A judge in Arkansas has struck down that state’s law banning marriage equality.
Judge Chris Piazza issued the ruling in a lawsuit filed by several same-sex couples. He did not stay his ruling, which an attorney for the plaintiffs said apparently clears the way for same-sex couples to marry.
The state attorney general’s office said it would appeal the ruling to the state Supreme Court and would seek a stay.
In a 13-page, single-spaced order, Piazza said Arkansas’ constitutional amendment defining marriage as between a man and a woman and a state law barring same-sex marriages from being performed or recognized violate inalienable rights guaranteed under both the federal and state constitutions.
“Arkansas’ marriage laws discriminate against same-sex couples in violation of the Equal Protection Clause because they do not advance any conceivable legitimate state interest necessary to support even a rational-basis review,” Piazza said in the order.
The judge said the Arkansas Constitution states that “all men are created equally free and independent,” but that in passing Amendment 83, voters “singled out same-sex couples for the purpose of disparate treatment. This is an unconstitutional attempt to narrow the definition of equality.”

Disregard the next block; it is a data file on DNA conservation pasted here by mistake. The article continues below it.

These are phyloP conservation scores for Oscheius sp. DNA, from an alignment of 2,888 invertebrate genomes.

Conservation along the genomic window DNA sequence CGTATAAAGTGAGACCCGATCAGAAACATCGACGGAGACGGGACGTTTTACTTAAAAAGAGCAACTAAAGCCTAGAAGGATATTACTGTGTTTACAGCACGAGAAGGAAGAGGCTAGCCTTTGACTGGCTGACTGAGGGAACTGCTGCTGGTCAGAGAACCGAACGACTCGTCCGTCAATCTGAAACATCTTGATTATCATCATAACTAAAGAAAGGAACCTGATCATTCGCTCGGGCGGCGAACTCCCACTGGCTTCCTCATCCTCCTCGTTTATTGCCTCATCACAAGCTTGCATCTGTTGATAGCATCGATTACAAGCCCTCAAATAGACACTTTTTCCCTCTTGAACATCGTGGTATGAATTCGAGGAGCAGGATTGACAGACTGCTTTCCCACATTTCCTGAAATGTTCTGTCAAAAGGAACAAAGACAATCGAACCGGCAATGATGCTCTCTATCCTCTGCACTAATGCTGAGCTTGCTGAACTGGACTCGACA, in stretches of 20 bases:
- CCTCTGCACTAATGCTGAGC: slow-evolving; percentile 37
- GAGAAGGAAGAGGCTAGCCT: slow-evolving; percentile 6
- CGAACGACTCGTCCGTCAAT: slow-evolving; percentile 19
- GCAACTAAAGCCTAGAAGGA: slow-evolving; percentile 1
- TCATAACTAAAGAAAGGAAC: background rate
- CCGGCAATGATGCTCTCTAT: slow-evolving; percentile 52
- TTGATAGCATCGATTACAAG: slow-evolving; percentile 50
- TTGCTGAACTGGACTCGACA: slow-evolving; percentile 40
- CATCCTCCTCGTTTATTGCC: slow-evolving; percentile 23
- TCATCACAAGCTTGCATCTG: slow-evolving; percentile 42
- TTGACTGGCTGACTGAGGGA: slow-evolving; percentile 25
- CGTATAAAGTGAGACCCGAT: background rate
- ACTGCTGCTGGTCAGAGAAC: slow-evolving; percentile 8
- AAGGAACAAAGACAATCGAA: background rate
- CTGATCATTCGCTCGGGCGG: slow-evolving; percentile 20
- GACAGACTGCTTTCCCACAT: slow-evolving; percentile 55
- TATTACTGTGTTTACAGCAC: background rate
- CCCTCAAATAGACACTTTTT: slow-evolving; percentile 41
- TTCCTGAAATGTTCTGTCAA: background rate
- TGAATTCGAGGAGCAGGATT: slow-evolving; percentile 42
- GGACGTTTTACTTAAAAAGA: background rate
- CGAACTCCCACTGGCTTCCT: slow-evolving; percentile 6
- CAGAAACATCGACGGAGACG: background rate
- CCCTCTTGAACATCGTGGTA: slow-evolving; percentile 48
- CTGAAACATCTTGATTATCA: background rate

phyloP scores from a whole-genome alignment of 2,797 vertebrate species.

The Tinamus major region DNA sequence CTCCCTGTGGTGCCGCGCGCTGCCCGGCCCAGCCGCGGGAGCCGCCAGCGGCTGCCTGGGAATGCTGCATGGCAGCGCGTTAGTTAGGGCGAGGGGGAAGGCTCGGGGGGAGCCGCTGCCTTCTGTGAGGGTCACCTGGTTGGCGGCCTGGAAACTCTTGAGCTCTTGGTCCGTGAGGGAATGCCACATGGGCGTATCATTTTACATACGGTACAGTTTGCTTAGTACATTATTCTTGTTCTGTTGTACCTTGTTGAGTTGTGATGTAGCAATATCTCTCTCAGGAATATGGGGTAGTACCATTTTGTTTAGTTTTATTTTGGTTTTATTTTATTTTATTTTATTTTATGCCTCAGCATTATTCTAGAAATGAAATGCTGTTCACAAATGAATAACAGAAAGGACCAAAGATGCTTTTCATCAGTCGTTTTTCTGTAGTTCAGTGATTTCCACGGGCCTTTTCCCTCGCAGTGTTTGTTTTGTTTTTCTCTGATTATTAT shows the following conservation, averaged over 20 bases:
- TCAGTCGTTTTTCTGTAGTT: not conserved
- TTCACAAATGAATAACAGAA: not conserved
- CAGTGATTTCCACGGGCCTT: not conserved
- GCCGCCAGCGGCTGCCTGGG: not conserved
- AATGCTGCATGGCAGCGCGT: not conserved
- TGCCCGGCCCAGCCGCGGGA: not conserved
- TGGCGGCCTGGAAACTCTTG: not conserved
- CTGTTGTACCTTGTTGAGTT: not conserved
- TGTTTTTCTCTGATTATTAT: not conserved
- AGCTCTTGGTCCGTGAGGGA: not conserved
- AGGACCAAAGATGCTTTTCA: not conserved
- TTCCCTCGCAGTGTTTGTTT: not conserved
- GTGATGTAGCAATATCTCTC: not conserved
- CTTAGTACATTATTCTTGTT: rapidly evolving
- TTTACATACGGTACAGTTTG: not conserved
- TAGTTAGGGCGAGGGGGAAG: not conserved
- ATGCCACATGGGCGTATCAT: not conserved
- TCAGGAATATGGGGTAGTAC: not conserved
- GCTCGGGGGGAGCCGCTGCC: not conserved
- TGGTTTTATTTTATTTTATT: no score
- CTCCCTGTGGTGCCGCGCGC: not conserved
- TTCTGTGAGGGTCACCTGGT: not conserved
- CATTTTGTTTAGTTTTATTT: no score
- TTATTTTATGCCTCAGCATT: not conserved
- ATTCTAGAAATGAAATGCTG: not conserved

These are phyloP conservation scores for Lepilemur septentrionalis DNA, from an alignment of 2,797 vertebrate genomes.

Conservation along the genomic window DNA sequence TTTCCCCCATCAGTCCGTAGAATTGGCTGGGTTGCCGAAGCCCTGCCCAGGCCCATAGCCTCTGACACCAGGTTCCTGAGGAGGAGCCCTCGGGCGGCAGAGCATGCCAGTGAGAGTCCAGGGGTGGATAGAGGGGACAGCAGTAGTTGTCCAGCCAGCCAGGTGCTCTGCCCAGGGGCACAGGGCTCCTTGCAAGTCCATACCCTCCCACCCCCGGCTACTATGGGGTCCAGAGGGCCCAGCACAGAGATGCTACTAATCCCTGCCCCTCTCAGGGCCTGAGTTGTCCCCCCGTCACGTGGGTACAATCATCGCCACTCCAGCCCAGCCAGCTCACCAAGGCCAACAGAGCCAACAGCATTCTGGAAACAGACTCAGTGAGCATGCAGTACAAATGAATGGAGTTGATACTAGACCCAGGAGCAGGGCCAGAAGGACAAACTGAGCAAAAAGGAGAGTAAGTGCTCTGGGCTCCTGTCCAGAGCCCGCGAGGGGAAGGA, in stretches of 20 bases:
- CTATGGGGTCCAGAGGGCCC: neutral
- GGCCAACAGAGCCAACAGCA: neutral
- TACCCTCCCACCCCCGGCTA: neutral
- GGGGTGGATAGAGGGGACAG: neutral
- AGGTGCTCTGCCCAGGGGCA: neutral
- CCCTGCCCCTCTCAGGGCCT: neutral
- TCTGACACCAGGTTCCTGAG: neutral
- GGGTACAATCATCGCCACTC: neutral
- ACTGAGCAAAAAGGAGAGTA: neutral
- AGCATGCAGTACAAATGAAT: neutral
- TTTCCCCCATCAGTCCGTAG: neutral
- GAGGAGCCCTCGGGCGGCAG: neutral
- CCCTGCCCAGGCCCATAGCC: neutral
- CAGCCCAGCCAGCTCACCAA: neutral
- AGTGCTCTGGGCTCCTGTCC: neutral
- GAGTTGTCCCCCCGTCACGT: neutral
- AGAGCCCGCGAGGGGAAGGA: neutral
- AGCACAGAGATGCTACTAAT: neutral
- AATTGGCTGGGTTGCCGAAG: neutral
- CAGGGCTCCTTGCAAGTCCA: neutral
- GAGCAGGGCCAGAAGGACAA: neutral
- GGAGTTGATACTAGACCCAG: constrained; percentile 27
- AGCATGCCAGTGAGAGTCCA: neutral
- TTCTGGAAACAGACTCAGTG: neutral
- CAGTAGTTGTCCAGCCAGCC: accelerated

Amendment 83 passed in 2004 with 75 percent of the vote, a fact often cited by its supporters. Piazza wrote that “the fact that Amendment 83 was popular with voters does not protect it from constitutional scrutiny” and that the U.S. Constitution guarantees rights that cannot be submitted to a vote.
The state’s attorney general, Dustin McDaniel, has said he is only defending the law because it is the law. He supports marriage equality.